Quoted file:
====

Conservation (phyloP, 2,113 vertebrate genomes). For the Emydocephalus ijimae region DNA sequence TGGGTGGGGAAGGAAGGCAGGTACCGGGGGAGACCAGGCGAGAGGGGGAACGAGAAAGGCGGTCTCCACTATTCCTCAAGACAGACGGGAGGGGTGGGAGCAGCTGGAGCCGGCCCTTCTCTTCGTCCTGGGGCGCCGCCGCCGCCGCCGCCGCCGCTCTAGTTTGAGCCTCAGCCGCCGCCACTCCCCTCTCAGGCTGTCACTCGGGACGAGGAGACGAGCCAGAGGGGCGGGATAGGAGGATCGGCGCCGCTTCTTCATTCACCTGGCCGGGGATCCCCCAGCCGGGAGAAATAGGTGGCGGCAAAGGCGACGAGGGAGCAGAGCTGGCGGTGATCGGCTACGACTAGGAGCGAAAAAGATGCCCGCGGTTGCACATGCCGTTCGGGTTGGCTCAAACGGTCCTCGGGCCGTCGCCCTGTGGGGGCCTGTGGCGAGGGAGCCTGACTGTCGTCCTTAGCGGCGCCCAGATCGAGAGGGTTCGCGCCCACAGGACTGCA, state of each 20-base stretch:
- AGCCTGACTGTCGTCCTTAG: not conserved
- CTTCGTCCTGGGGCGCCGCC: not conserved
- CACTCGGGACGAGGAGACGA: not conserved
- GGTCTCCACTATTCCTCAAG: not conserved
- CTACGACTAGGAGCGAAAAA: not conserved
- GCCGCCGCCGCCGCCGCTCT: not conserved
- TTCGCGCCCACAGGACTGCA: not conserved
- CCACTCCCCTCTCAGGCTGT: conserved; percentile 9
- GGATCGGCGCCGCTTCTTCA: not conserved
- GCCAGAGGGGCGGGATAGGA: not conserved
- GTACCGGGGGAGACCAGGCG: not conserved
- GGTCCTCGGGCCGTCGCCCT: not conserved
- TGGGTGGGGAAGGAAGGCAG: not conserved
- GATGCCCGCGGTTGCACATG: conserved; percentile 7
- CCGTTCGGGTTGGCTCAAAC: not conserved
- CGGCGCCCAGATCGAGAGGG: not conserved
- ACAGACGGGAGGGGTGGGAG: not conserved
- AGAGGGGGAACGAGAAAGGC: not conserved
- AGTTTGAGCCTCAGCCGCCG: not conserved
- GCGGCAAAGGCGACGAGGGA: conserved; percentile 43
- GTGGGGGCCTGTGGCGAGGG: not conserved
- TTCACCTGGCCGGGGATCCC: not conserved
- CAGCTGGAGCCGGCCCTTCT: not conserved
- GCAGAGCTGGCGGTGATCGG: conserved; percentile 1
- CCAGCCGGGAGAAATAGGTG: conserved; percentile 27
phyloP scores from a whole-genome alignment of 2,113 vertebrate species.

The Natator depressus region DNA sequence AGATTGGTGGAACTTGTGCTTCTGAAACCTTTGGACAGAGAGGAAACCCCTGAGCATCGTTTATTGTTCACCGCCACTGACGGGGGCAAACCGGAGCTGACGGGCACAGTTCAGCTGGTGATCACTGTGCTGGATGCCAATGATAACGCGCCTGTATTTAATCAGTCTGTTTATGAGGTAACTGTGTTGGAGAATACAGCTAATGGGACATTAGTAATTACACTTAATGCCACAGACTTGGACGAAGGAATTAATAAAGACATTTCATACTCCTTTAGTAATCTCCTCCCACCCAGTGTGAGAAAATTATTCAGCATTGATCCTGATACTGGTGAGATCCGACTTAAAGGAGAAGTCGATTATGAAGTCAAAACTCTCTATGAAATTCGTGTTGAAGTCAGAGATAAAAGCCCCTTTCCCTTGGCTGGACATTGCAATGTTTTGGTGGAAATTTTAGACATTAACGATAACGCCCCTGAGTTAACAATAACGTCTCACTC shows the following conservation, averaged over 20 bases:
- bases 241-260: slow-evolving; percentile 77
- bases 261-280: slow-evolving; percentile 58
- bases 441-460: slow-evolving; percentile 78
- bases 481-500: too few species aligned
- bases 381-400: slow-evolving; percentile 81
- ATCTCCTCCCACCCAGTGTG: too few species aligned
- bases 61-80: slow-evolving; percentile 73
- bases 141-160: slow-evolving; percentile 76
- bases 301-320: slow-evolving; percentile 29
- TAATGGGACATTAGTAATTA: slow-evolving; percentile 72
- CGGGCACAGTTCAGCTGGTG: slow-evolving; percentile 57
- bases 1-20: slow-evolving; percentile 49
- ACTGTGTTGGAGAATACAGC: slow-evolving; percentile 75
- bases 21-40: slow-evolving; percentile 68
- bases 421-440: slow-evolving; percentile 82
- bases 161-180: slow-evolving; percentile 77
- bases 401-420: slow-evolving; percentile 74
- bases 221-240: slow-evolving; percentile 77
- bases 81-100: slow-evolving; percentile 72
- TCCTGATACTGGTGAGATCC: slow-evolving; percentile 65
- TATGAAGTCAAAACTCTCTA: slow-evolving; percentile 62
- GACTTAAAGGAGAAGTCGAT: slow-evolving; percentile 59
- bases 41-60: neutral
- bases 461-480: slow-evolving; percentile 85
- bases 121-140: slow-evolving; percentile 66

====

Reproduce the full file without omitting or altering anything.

Conservation (phyloP, 2,113 vertebrate genomes). For the Emydocephalus ijimae region DNA sequence TGGGTGGGGAAGGAAGGCAGGTACCGGGGGAGACCAGGCGAGAGGGGGAACGAGAAAGGCGGTCTCCACTATTCCTCAAGACAGACGGGAGGGGTGGGAGCAGCTGGAGCCGGCCCTTCTCTTCGTCCTGGGGCGCCGCCGCCGCCGCCGCCGCCGCTCTAGTTTGAGCCTCAGCCGCCGCCACTCCCCTCTCAGGCTGTCACTCGGGACGAGGAGACGAGCCAGAGGGGCGGGATAGGAGGATCGGCGCCGCTTCTTCATTCACCTGGCCGGGGATCCCCCAGCCGGGAGAAATAGGTGGCGGCAAAGGCGACGAGGGAGCAGAGCTGGCGGTGATCGGCTACGACTAGGAGCGAAAAAGATGCCCGCGGTTGCACATGCCGTTCGGGTTGGCTCAAACGGTCCTCGGGCCGTCGCCCTGTGGGGGCCTGTGGCGAGGGAGCCTGACTGTCGTCCTTAGCGGCGCCCAGATCGAGAGGGTTCGCGCCCACAGGACTGCA, state of each 20-base stretch:
- AGCCTGACTGTCGTCCTTAG: not conserved
- CTTCGTCCTGGGGCGCCGCC: not conserved
- CACTCGGGACGAGGAGACGA: not conserved
- GGTCTCCACTATTCCTCAAG: not conserved
- CTACGACTAGGAGCGAAAAA: not conserved
- GCCGCCGCCGCCGCCGCTCT: not conserved
- TTCGCGCCCACAGGACTGCA: not conserved
- CCACTCCCCTCTCAGGCTGT: conserved; percentile 9
- GGATCGGCGCCGCTTCTTCA: not conserved
- GCCAGAGGGGCGGGATAGGA: not conserved
- GTACCGGGGGAGACCAGGCG: not conserved
- GGTCCTCGGGCCGTCGCCCT: not conserved
- TGGGTGGGGAAGGAAGGCAG: not conserved
- GATGCCCGCGGTTGCACATG: conserved; percentile 7
- CCGTTCGGGTTGGCTCAAAC: not conserved
- CGGCGCCCAGATCGAGAGGG: not conserved
- ACAGACGGGAGGGGTGGGAG: not conserved
- AGAGGGGGAACGAGAAAGGC: not conserved
- AGTTTGAGCCTCAGCCGCCG: not conserved
- GCGGCAAAGGCGACGAGGGA: conserved; percentile 43
- GTGGGGGCCTGTGGCGAGGG: not conserved
- TTCACCTGGCCGGGGATCCC: not conserved
- CAGCTGGAGCCGGCCCTTCT: not conserved
- GCAGAGCTGGCGGTGATCGG: conserved; percentile 1
- CCAGCCGGGAGAAATAGGTG: conserved; percentile 27
phyloP scores from a whole-genome alignment of 2,113 vertebrate species.

The Natator depressus region DNA sequence AGATTGGTGGAACTTGTGCTTCTGAAACCTTTGGACAGAGAGGAAACCCCTGAGCATCGTTTATTGTTCACCGCCACTGACGGGGGCAAACCGGAGCTGACGGGCACAGTTCAGCTGGTGATCACTGTGCTGGATGCCAATGATAACGCGCCTGTATTTAATCAGTCTGTTTATGAGGTAACTGTGTTGGAGAATACAGCTAATGGGACATTAGTAATTACACTTAATGCCACAGACTTGGACGAAGGAATTAATAAAGACATTTCATACTCCTTTAGTAATCTCCTCCCACCCAGTGTGAGAAAATTATTCAGCATTGATCCTGATACTGGTGAGATCCGACTTAAAGGAGAAGTCGATTATGAAGTCAAAACTCTCTATGAAATTCGTGTTGAAGTCAGAGATAAAAGCCCCTTTCCCTTGGCTGGACATTGCAATGTTTTGGTGGAAATTTTAGACATTAACGATAACGCCCCTGAGTTAACAATAACGTCTCACTC shows the following conservation, averaged over 20 bases:
- bases 241-260: slow-evolving; percentile 77
- bases 261-280: slow-evolving; percentile 58
- bases 441-460: slow-evolving; percentile 78
- bases 481-500: too few species aligned
- bases 381-400: slow-evolving; percentile 81
- ATCTCCTCCCACCCAGTGTG: too few species aligned
- bases 61-80: slow-evolving; percentile 73
- bases 141-160: slow-evolving; percentile 76
- bases 301-320: slow-evolving; percentile 29
- TAATGGGACATTAGTAATTA: slow-evolving; percentile 72
- CGGGCACAGTTCAGCTGGTG: slow-evolving; percentile 57
- bases 1-20: slow-evolving; percentile 49
- ACTGTGTTGGAGAATACAGC: slow-evolving; percentile 75
- bases 21-40: slow-evolving; percentile 68
- bases 421-440: slow-evolving; percentile 82
- bases 161-180: slow-evolving; percentile 77
- bases 401-420: slow-evolving; percentile 74
- bases 221-240: slow-evolving; percentile 77
- bases 81-100: slow-evolving; percentile 72
- TCCTGATACTGGTGAGATCC: slow-evolving; percentile 65
- TATGAAGTCAAAACTCTCTA: slow-evolving; percentile 62
- GACTTAAAGGAGAAGTCGAT: slow-evolving; percentile 59
- bases 41-60: neutral
- bases 461-480: slow-evolving; percentile 85
- bases 121-140: slow-evolving; percentile 66